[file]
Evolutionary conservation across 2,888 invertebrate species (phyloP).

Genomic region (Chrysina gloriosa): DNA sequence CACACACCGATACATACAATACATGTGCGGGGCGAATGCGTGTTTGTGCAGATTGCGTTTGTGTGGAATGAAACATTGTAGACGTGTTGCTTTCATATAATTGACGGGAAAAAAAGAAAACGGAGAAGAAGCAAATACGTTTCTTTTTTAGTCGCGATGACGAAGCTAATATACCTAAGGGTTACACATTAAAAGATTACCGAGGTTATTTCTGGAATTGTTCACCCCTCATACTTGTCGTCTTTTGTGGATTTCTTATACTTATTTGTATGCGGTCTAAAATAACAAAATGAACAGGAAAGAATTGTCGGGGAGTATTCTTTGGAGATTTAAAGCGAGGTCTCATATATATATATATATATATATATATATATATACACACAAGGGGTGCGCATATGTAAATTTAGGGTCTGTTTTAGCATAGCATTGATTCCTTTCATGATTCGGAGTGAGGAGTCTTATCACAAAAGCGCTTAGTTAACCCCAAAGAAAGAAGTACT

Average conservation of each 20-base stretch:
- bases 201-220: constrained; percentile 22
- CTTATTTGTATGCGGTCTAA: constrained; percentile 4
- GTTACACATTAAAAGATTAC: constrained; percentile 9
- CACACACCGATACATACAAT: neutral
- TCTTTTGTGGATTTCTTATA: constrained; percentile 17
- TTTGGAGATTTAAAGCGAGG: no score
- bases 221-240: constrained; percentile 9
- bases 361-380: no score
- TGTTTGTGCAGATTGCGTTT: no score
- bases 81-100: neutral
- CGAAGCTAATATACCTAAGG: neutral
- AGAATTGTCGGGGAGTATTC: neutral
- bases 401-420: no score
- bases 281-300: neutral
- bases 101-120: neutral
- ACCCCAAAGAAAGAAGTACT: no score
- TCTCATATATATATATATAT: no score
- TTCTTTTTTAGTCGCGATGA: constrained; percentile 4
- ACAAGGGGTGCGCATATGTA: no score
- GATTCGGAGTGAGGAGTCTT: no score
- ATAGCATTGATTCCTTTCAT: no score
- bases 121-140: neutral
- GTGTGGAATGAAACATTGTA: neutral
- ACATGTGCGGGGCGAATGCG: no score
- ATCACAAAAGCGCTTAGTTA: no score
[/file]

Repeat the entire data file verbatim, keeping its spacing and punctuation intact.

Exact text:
Evolutionary conservation across 2,888 invertebrate species (phyloP).

Genomic region (Chrysina gloriosa): DNA sequence CACACACCGATACATACAATACATGTGCGGGGCGAATGCGTGTTTGTGCAGATTGCGTTTGTGTGGAATGAAACATTGTAGACGTGTTGCTTTCATATAATTGACGGGAAAAAAAGAAAACGGAGAAGAAGCAAATACGTTTCTTTTTTAGTCGCGATGACGAAGCTAATATACCTAAGGGTTACACATTAAAAGATTACCGAGGTTATTTCTGGAATTGTTCACCCCTCATACTTGTCGTCTTTTGTGGATTTCTTATACTTATTTGTATGCGGTCTAAAATAACAAAATGAACAGGAAAGAATTGTCGGGGAGTATTCTTTGGAGATTTAAAGCGAGGTCTCATATATATATATATATATATATATATATATATACACACAAGGGGTGCGCATATGTAAATTTAGGGTCTGTTTTAGCATAGCATTGATTCCTTTCATGATTCGGAGTGAGGAGTCTTATCACAAAAGCGCTTAGTTAACCCCAAAGAAAGAAGTACT

Average conservation of each 20-base stretch:
- bases 201-220: constrained; percentile 22
- CTTATTTGTATGCGGTCTAA: constrained; percentile 4
- GTTACACATTAAAAGATTAC: constrained; percentile 9
- CACACACCGATACATACAAT: neutral
- TCTTTTGTGGATTTCTTATA: constrained; percentile 17
- TTTGGAGATTTAAAGCGAGG: no score
- bases 221-240: constrained; percentile 9
- bases 361-380: no score
- TGTTTGTGCAGATTGCGTTT: no score
- bases 81-100: neutral
- CGAAGCTAATATACCTAAGG: neutral
- AGAATTGTCGGGGAGTATTC: neutral
- bases 401-420: no score
- bases 281-300: neutral
- bases 101-120: neutral
- ACCCCAAAGAAAGAAGTACT: no score
- TCTCATATATATATATATAT: no score
- TTCTTTTTTAGTCGCGATGA: constrained; percentile 4
- ACAAGGGGTGCGCATATGTA: no score
- GATTCGGAGTGAGGAGTCTT: no score
- ATAGCATTGATTCCTTTCAT: no score
- bases 121-140: neutral
- GTGTGGAATGAAACATTGTA: neutral
- ACATGTGCGGGGCGAATGCG: no score
- ATCACAAAAGCGCTTAGTTA: no score